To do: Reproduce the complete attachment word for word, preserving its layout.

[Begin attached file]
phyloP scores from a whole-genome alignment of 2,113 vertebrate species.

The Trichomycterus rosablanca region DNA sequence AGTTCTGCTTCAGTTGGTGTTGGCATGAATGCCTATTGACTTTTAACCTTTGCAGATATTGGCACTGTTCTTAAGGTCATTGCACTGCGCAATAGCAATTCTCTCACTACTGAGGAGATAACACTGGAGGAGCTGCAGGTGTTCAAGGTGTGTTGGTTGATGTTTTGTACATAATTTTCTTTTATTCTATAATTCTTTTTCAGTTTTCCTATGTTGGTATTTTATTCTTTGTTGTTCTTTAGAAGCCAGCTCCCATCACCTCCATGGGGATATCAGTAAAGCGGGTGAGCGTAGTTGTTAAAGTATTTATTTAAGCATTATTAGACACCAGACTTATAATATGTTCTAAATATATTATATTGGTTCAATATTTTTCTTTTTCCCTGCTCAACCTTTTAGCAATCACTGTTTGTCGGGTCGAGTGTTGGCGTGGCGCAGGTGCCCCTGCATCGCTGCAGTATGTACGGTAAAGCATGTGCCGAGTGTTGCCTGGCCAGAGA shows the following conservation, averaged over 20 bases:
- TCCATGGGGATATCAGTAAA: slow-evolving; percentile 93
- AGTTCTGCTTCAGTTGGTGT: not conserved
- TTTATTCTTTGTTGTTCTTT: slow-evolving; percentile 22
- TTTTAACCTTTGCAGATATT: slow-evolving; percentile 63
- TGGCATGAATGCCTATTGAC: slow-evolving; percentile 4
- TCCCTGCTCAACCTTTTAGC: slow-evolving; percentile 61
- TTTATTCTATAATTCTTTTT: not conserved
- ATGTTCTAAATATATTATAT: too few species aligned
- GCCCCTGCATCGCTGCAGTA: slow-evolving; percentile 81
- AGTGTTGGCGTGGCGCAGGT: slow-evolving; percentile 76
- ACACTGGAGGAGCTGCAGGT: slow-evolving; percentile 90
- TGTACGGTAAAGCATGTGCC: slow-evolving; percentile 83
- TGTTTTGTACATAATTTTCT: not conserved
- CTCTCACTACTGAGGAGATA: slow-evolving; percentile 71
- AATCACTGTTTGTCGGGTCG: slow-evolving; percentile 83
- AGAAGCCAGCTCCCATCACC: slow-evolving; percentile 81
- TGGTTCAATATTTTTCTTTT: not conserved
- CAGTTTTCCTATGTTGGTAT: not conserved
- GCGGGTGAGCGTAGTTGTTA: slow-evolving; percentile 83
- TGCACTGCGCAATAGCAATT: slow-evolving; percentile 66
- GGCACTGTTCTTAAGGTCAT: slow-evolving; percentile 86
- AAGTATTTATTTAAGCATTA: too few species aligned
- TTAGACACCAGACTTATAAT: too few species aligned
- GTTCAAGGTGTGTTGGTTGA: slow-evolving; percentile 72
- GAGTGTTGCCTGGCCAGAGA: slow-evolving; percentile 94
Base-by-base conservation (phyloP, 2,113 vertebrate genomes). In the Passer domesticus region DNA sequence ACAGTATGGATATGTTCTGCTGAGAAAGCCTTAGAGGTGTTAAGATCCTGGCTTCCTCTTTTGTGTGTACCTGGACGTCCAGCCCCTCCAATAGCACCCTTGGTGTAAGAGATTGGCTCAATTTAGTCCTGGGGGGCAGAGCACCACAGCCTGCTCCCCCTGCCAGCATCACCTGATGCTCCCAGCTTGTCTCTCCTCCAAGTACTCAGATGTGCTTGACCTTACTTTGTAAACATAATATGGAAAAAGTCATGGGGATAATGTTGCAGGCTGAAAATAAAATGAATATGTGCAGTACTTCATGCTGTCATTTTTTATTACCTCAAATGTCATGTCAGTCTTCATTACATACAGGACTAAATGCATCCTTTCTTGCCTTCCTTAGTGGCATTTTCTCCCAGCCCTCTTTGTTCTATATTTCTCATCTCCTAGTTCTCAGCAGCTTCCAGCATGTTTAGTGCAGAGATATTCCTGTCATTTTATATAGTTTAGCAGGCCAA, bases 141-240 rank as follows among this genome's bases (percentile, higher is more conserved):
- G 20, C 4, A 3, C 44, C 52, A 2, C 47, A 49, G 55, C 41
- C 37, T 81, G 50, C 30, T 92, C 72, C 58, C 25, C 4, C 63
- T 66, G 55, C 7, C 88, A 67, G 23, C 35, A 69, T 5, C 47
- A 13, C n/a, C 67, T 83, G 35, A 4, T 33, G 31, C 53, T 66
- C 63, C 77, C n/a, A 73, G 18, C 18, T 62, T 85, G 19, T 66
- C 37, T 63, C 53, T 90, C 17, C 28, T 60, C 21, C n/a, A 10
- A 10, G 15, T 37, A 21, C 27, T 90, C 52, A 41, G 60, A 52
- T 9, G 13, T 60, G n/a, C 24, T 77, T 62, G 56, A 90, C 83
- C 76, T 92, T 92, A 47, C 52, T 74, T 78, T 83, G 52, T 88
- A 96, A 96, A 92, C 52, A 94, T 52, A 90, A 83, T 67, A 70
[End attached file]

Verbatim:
phyloP scores from a whole-genome alignment of 2,113 vertebrate species.

The Trichomycterus rosablanca region DNA sequence AGTTCTGCTTCAGTTGGTGTTGGCATGAATGCCTATTGACTTTTAACCTTTGCAGATATTGGCACTGTTCTTAAGGTCATTGCACTGCGCAATAGCAATTCTCTCACTACTGAGGAGATAACACTGGAGGAGCTGCAGGTGTTCAAGGTGTGTTGGTTGATGTTTTGTACATAATTTTCTTTTATTCTATAATTCTTTTTCAGTTTTCCTATGTTGGTATTTTATTCTTTGTTGTTCTTTAGAAGCCAGCTCCCATCACCTCCATGGGGATATCAGTAAAGCGGGTGAGCGTAGTTGTTAAAGTATTTATTTAAGCATTATTAGACACCAGACTTATAATATGTTCTAAATATATTATATTGGTTCAATATTTTTCTTTTTCCCTGCTCAACCTTTTAGCAATCACTGTTTGTCGGGTCGAGTGTTGGCGTGGCGCAGGTGCCCCTGCATCGCTGCAGTATGTACGGTAAAGCATGTGCCGAGTGTTGCCTGGCCAGAGA shows the following conservation, averaged over 20 bases:
- TCCATGGGGATATCAGTAAA: slow-evolving; percentile 93
- AGTTCTGCTTCAGTTGGTGT: not conserved
- TTTATTCTTTGTTGTTCTTT: slow-evolving; percentile 22
- TTTTAACCTTTGCAGATATT: slow-evolving; percentile 63
- TGGCATGAATGCCTATTGAC: slow-evolving; percentile 4
- TCCCTGCTCAACCTTTTAGC: slow-evolving; percentile 61
- TTTATTCTATAATTCTTTTT: not conserved
- ATGTTCTAAATATATTATAT: too few species aligned
- GCCCCTGCATCGCTGCAGTA: slow-evolving; percentile 81
- AGTGTTGGCGTGGCGCAGGT: slow-evolving; percentile 76
- ACACTGGAGGAGCTGCAGGT: slow-evolving; percentile 90
- TGTACGGTAAAGCATGTGCC: slow-evolving; percentile 83
- TGTTTTGTACATAATTTTCT: not conserved
- CTCTCACTACTGAGGAGATA: slow-evolving; percentile 71
- AATCACTGTTTGTCGGGTCG: slow-evolving; percentile 83
- AGAAGCCAGCTCCCATCACC: slow-evolving; percentile 81
- TGGTTCAATATTTTTCTTTT: not conserved
- CAGTTTTCCTATGTTGGTAT: not conserved
- GCGGGTGAGCGTAGTTGTTA: slow-evolving; percentile 83
- TGCACTGCGCAATAGCAATT: slow-evolving; percentile 66
- GGCACTGTTCTTAAGGTCAT: slow-evolving; percentile 86
- AAGTATTTATTTAAGCATTA: too few species aligned
- TTAGACACCAGACTTATAAT: too few species aligned
- GTTCAAGGTGTGTTGGTTGA: slow-evolving; percentile 72
- GAGTGTTGCCTGGCCAGAGA: slow-evolving; percentile 94
Base-by-base conservation (phyloP, 2,113 vertebrate genomes). In the Passer domesticus region DNA sequence ACAGTATGGATATGTTCTGCTGAGAAAGCCTTAGAGGTGTTAAGATCCTGGCTTCCTCTTTTGTGTGTACCTGGACGTCCAGCCCCTCCAATAGCACCCTTGGTGTAAGAGATTGGCTCAATTTAGTCCTGGGGGGCAGAGCACCACAGCCTGCTCCCCCTGCCAGCATCACCTGATGCTCCCAGCTTGTCTCTCCTCCAAGTACTCAGATGTGCTTGACCTTACTTTGTAAACATAATATGGAAAAAGTCATGGGGATAATGTTGCAGGCTGAAAATAAAATGAATATGTGCAGTACTTCATGCTGTCATTTTTTATTACCTCAAATGTCATGTCAGTCTTCATTACATACAGGACTAAATGCATCCTTTCTTGCCTTCCTTAGTGGCATTTTCTCCCAGCCCTCTTTGTTCTATATTTCTCATCTCCTAGTTCTCAGCAGCTTCCAGCATGTTTAGTGCAGAGATATTCCTGTCATTTTATATAGTTTAGCAGGCCAA, bases 141-240 rank as follows among this genome's bases (percentile, higher is more conserved):
- G 20, C 4, A 3, C 44, C 52, A 2, C 47, A 49, G 55, C 41
- C 37, T 81, G 50, C 30, T 92, C 72, C 58, C 25, C 4, C 63
- T 66, G 55, C 7, C 88, A 67, G 23, C 35, A 69, T 5, C 47
- A 13, C n/a, C 67, T 83, G 35, A 4, T 33, G 31, C 53, T 66
- C 63, C 77, C n/a, A 73, G 18, C 18, T 62, T 85, G 19, T 66
- C 37, T 63, C 53, T 90, C 17, C 28, T 60, C 21, C n/a, A 10
- A 10, G 15, T 37, A 21, C 27, T 90, C 52, A 41, G 60, A 52
- T 9, G 13, T 60, G n/a, C 24, T 77, T 62, G 56, A 90, C 83
- C 76, T 92, T 92, A 47, C 52, T 74, T 78, T 83, G 52, T 88
- A 96, A 96, A 92, C 52, A 94, T 52, A 90, A 83, T 67, A 70